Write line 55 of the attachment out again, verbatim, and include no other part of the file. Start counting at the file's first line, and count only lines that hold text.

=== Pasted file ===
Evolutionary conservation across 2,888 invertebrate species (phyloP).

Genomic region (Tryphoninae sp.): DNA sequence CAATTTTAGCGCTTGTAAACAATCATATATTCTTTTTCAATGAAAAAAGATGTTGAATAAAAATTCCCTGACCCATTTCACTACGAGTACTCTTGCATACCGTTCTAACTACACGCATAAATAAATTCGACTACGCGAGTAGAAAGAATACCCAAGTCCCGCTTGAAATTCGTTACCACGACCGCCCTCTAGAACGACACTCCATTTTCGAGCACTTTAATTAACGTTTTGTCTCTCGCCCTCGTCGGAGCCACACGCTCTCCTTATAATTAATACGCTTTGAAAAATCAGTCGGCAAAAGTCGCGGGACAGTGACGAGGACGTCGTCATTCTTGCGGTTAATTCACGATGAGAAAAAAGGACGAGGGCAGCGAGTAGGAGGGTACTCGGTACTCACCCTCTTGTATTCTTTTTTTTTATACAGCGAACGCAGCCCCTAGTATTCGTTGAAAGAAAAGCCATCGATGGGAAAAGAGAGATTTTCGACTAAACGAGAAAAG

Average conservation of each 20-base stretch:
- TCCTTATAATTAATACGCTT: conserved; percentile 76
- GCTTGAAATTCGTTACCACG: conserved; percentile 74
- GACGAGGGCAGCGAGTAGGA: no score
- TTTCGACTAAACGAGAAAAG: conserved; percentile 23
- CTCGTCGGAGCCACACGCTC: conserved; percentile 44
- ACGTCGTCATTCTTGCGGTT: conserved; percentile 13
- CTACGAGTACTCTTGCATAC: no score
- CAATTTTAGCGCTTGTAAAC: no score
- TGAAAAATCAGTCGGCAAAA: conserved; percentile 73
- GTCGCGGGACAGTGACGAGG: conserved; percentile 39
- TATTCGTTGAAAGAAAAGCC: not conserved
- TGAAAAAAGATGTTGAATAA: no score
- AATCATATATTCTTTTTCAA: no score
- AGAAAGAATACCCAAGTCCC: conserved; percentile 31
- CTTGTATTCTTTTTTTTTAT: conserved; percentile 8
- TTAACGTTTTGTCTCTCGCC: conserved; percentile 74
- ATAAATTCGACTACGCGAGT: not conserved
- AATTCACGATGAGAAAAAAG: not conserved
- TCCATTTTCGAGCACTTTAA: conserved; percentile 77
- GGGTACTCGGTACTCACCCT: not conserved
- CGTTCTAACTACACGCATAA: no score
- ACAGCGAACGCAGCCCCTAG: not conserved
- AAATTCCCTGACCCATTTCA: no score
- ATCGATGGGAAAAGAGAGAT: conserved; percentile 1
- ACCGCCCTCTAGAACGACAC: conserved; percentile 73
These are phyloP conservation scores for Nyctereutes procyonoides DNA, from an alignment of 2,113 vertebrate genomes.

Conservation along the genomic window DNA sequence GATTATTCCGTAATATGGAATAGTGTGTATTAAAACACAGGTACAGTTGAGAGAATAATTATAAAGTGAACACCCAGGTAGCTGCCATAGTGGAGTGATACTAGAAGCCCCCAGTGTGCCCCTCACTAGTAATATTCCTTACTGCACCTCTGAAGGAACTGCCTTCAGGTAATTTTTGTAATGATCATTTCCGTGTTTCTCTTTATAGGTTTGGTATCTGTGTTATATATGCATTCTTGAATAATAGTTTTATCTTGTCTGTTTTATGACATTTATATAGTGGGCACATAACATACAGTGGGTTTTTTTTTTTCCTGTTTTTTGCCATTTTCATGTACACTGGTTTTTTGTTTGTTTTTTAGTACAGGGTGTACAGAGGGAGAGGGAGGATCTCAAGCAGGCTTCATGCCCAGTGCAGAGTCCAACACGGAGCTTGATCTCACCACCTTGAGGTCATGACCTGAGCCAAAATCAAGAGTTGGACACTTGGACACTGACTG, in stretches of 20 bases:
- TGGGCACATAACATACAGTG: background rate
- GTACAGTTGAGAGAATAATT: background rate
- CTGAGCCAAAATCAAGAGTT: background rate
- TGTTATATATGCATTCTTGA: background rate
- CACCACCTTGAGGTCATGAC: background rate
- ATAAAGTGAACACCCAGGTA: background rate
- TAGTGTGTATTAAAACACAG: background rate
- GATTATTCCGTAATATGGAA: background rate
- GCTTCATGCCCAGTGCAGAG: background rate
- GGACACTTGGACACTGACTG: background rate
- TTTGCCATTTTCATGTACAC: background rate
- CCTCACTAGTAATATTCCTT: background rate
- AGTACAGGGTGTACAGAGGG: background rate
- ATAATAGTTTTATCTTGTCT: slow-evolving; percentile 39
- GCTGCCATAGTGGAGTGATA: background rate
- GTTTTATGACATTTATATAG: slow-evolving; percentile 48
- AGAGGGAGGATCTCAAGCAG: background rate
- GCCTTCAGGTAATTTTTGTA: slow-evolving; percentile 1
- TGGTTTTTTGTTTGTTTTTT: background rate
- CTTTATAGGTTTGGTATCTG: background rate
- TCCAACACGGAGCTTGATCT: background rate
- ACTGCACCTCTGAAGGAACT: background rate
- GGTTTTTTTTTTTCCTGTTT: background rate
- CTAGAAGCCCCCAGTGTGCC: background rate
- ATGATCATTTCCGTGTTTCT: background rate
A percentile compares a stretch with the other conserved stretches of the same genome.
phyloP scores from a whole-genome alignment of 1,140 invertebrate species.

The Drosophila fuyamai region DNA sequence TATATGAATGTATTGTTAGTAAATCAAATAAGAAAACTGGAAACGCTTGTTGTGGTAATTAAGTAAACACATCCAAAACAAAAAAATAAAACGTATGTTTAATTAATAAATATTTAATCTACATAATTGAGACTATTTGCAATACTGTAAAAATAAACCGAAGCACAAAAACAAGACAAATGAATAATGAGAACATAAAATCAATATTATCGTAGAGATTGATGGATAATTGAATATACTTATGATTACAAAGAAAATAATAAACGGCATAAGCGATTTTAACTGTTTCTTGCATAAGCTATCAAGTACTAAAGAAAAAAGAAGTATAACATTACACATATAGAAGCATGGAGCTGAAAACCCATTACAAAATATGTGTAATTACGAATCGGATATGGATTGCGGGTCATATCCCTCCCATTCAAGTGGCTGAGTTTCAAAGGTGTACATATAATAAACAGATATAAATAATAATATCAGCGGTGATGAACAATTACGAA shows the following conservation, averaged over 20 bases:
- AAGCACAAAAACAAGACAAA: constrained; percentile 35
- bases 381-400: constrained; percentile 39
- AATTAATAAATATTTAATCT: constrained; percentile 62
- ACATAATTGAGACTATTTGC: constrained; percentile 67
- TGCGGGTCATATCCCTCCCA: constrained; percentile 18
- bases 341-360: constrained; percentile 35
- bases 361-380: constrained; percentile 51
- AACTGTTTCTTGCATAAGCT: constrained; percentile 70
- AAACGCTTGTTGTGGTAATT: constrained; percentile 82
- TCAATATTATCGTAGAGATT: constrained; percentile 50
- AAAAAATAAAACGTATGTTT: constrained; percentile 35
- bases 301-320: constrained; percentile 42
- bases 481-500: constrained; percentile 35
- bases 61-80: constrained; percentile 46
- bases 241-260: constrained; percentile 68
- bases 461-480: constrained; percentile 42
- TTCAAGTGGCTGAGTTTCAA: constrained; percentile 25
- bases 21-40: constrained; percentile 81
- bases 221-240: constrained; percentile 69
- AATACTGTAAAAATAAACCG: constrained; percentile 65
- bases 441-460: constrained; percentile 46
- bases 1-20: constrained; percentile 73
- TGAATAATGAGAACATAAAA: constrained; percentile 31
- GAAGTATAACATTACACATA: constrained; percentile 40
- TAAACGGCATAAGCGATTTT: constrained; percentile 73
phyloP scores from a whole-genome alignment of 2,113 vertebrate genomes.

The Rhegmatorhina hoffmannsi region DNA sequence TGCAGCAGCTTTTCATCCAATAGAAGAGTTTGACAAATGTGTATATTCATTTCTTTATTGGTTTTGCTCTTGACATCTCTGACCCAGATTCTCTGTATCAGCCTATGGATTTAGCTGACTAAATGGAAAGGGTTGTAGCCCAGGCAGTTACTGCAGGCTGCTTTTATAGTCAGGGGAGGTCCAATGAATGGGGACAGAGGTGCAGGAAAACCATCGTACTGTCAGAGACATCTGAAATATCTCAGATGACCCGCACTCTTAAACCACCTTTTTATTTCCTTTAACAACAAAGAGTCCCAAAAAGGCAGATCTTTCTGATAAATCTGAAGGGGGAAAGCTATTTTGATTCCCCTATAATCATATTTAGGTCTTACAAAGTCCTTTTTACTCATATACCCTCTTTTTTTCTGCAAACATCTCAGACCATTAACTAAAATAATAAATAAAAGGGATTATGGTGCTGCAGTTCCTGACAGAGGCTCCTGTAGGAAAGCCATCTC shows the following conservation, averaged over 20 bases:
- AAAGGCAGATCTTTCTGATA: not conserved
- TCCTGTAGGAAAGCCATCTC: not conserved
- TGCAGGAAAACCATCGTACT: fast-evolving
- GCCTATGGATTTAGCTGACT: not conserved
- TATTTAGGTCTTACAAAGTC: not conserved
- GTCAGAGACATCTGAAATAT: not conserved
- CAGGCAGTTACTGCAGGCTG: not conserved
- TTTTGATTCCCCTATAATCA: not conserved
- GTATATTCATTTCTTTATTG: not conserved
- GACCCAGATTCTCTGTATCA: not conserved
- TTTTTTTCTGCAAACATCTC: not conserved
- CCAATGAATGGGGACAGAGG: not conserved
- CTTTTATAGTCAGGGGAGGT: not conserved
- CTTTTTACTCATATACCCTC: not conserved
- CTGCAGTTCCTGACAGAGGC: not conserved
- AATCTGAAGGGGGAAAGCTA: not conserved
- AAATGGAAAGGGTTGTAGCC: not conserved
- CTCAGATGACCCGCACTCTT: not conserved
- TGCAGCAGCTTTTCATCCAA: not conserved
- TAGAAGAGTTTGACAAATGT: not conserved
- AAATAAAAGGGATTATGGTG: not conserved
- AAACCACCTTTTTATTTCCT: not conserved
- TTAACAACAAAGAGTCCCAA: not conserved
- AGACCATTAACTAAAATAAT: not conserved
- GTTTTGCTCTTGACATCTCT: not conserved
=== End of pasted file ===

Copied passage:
- ATGATCATTTCCGTGTTTCT: background rate